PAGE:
This would be the education that I would want to help our Congress persons, all our politicians, really, to have. These are the qualities I would like to see in them.

I know that they are nowhere near that now, but maybe they have the potential to  move beyond where they are. I would like to think so.        

   

Us and Them

11 Jun

I used to wonder why there weren’t more parents in the school during the day–not just bringing a forgotten lunch, or jacket, or assignment, but  sitting in on classes, helping with classes, teaching elective classes of their own, teaming up with other parents to teach and learn skills and information that interest them. I used to wonder why there wasn’t a real LEARNING COMMUNITY in schools.  I still wonder, of course, but it seems strange, almost laughable, to be seventy-one and wondering about such seemingly obvious things–and getting it WRONG all these years.

I always thought parents were absent from school because they were “too busy,” or because they didn’t WANT to be there.

Yesterday, I learned of a third possibility: The school administrators and the teachers DON’T WANT THE PARENTS THERE–UNLESS THEY, THE TEACHERS AND ADMINISTRATORS  CAN BE THE ONES WHO DECIDE WHAT THOSE PARENTS WILL AND WILL NOT BE ABLE TO DO!

Wow! I have been thinking about this all day.

Of course, I have heard it said before: “Leave teaching to the teachers.” “To the professionals,” I remember hearing, once–as if the teachers and administrators are the only “professionals” in the community, the only ones who know what information needs to be “covered,”  what techniques and approaches, what “best practices,”  need to be used–or even considered.

My oh my. I have been a college professor since I was about twenty-three years old. I completed my Ph. D. program in 1979.  For many years, I was a member of an international organization whose business it was to “explore teaching alternatives,” and, eventually, to “explore teaching and learning.”  EXPLORE.  Isn’t that a wonderful word? It doesn’t mean ASSUME.  It doesn’t mean DICTATE, or IMPOSE.  It means “Look around. Look near. Look far. Work together. Work apart. Try to find out, try to see if, read up on, wonder, imagine, experiment. It means THE OPPOSITE of” Assume you have all the answers,” or “all the necessary or important answers.,”  It means DON’T ASSUME THINGS–at least not for very long.

So–I certainly do NOT assume that teachers and administrators are the only professionals in town, or the best professionals, or even professionals at all. I assume I should go off somewhere and reflect a little, perhaps for the umpteenth time, on what a professional might even BE, and if the word might be on its way to being judged archaic, or at least outdated, or oversimplified.

Of course if I must have a root canal, I want to be sure that the person doing this job has the necessary training, experience, and credentials to carry out this process wisely and properly. But when it comes to reading, writing, science, math, social studies–LIFE–who’s to say that Joe or Sylvia is more qualified than I am to READ in these areas, and to teach others to read in them, or perform in them? The lines between your qualifications and mine begin to get a little cloudy. Are yours better than mine? Significantly better? Does it MATTER?  How does one  wisely and fairly make such judgments?  Is there such a thing as “wisely enough” and “fairly ENOUGH?  And who would best know that? Or even “know that well enough”?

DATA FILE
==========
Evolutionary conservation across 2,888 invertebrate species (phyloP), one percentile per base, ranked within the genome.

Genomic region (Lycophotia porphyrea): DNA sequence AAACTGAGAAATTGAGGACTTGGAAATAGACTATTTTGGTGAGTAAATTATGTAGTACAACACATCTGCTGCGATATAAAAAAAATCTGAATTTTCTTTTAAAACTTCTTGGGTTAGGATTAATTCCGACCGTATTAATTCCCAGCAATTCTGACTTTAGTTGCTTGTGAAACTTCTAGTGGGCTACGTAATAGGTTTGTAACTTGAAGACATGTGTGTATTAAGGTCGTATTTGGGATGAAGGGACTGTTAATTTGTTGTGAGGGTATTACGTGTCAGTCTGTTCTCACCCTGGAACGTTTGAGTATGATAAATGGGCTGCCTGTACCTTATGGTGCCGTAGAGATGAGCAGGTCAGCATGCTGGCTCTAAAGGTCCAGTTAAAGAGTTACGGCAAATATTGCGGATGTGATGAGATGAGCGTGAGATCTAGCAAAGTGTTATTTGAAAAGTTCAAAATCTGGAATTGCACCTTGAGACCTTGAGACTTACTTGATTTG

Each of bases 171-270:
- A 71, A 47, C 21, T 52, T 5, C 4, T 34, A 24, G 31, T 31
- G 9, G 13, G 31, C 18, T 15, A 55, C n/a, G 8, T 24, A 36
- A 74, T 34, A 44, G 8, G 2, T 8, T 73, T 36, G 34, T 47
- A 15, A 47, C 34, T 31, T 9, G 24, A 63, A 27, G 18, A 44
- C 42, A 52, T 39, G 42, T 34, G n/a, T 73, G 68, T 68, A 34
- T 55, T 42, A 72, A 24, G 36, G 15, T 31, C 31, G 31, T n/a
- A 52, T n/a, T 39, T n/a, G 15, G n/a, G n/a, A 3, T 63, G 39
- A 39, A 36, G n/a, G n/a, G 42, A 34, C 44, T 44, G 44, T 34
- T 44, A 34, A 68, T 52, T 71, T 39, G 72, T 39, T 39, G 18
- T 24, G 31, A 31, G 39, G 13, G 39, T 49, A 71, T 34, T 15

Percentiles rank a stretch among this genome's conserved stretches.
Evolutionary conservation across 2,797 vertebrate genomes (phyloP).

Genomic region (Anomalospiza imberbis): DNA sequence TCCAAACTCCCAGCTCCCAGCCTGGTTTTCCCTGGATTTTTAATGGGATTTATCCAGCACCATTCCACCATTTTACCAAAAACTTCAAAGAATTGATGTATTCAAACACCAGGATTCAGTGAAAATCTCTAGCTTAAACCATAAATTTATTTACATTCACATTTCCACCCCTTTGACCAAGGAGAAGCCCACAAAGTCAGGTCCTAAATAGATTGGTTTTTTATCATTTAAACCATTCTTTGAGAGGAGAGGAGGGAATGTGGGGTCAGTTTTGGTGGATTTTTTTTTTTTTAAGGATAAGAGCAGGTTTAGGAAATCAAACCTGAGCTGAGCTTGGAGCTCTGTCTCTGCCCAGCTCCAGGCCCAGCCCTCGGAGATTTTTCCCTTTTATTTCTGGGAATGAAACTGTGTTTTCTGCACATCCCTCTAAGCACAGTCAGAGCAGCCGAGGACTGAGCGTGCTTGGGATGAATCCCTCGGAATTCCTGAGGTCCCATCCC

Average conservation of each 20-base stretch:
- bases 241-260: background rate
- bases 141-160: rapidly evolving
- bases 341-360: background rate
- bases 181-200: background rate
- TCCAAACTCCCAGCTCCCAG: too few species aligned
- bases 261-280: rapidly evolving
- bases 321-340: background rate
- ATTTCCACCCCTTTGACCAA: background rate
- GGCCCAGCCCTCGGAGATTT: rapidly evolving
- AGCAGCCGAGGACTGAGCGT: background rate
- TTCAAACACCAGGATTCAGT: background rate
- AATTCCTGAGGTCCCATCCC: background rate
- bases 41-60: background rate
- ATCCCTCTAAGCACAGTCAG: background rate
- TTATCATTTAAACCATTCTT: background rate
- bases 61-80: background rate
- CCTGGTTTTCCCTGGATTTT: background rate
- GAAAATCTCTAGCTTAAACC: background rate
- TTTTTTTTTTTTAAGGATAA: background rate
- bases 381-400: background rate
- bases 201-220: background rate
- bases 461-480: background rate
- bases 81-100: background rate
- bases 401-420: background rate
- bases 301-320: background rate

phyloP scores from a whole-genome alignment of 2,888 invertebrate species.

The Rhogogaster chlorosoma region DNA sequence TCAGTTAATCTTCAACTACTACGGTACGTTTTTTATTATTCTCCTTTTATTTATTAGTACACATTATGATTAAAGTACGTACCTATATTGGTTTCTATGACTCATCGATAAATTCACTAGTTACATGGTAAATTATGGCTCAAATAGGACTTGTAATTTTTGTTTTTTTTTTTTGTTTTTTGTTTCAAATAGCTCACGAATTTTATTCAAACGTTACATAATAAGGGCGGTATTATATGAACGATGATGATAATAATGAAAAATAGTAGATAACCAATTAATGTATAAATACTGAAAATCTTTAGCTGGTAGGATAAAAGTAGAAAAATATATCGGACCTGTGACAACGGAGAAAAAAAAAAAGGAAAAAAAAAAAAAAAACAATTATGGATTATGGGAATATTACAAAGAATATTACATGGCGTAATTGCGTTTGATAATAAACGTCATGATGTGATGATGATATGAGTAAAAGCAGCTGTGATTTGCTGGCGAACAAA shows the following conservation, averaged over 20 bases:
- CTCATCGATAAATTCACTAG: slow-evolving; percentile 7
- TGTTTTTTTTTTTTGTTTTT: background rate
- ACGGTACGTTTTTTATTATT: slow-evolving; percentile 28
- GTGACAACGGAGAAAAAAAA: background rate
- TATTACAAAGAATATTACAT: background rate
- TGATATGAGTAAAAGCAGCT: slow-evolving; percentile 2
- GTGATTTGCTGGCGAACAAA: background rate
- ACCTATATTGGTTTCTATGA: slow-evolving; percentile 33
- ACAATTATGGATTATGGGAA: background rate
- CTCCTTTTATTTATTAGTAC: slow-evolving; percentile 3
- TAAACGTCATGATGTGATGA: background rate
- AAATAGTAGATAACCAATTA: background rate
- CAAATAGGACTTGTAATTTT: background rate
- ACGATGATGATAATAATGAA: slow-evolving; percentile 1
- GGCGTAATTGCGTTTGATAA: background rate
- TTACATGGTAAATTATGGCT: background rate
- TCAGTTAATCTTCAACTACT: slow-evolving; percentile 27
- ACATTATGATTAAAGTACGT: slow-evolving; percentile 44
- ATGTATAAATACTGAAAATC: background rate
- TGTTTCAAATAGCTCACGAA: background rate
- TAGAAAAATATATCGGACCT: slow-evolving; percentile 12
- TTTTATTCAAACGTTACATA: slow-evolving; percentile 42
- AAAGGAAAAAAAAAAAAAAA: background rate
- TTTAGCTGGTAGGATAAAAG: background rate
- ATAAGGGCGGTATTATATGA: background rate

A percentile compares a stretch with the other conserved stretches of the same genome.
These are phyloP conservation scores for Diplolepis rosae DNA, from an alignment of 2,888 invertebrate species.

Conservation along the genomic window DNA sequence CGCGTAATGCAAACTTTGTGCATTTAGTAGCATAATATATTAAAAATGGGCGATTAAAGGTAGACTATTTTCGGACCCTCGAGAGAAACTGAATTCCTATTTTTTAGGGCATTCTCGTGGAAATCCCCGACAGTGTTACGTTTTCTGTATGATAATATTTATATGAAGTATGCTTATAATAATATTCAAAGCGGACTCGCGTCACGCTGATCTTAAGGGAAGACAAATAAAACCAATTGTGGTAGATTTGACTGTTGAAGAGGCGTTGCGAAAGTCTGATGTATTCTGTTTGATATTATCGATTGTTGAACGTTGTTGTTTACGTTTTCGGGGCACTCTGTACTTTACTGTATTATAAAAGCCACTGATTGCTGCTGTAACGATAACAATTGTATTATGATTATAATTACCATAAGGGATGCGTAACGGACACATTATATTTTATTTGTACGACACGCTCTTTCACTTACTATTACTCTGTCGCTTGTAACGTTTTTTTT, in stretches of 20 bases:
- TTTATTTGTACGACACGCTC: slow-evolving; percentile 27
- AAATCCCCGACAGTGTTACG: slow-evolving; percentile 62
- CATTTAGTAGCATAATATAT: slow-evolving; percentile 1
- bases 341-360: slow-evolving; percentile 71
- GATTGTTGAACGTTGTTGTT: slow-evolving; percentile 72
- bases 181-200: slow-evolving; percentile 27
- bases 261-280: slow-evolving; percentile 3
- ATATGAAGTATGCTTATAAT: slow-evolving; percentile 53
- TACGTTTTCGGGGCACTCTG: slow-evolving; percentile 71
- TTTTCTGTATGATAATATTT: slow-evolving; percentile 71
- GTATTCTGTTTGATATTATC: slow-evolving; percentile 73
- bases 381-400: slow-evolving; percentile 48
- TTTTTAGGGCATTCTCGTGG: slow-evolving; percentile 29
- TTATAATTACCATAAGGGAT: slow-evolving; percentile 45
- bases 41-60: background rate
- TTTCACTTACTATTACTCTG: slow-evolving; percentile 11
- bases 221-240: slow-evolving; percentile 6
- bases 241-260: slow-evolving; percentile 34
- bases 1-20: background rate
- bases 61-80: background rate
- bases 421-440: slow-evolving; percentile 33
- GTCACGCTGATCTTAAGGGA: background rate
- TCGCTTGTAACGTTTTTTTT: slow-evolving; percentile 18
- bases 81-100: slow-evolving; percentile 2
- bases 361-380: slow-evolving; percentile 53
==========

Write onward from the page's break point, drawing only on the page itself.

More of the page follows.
So you see, the waters become murky, and murkier. We don’t have the breadth and depth and pure reasoning ability to determine such things–for sure, right now.  All the more reason to explore and reflect and discuss and experiment and debate and question and consider and reconsider. After all, the lives of children are at stake. The lives of all of us are at stake, eventually.

Ever since I first heard of  the Myers-Briggs Type Indicator, and other, similar, inventories–somewhere around nineteen-eighty or so, I have wondered WHY there are so many SJ’s in the world, that is, Sensing/ /judging  types, and why so many of them go into public school teaching. Why do they value closure so much that they assume everyone else needs it as much as they do? Why do they accept entire systems and ways of doing things , seemingly without question and without even analysis–especially without their OWN analysis? Why do they not trust their own capacity to reflect and analyze more than they DO trust it, or , at least, SEEM to trust it?  Alas, I wonder and re-read, and discuss, at almost every opportunity, but I doubt that I am any closer to an answer.

Nevertheless, I would very much like to see more parents in the schools–parents, grandparents, all sorts of people, all sorts of ages, all sorts of life experience and expertise, all sorts of lifestyles, values, income levels, schooling experiences and degrees, etc.  I’d like to see a lot of non-parents there. I’d like to hear them–talking away, and really really  listening, and thinking about the way their own view stacks up against the views around them.    

I’d like to see schools become community learning centers–including excellent libraries– for people of all ages! Enough of  what we do now-dividing everyone  into learning groups based on ability levels, experience, age, family income, neighborhood, etc.  I’d like to see all kinds of learning going on–not just rote learning for state tests, but  many many kinds and qualities of learning–that are valued by the younger and older alike.–that are listened to by them, and thought about, and valued.

I think schools will evolve. I HOPE they will. I hope they will become meaningful and important enough to everyone–so that, eventually, everyone will become highly conscious, able, empathic, reflective, good at learning and articulating and sharing and just plain being and growing. Then, perhaps, there won’t BE an “us” and a “them.” Maybe there will just be US.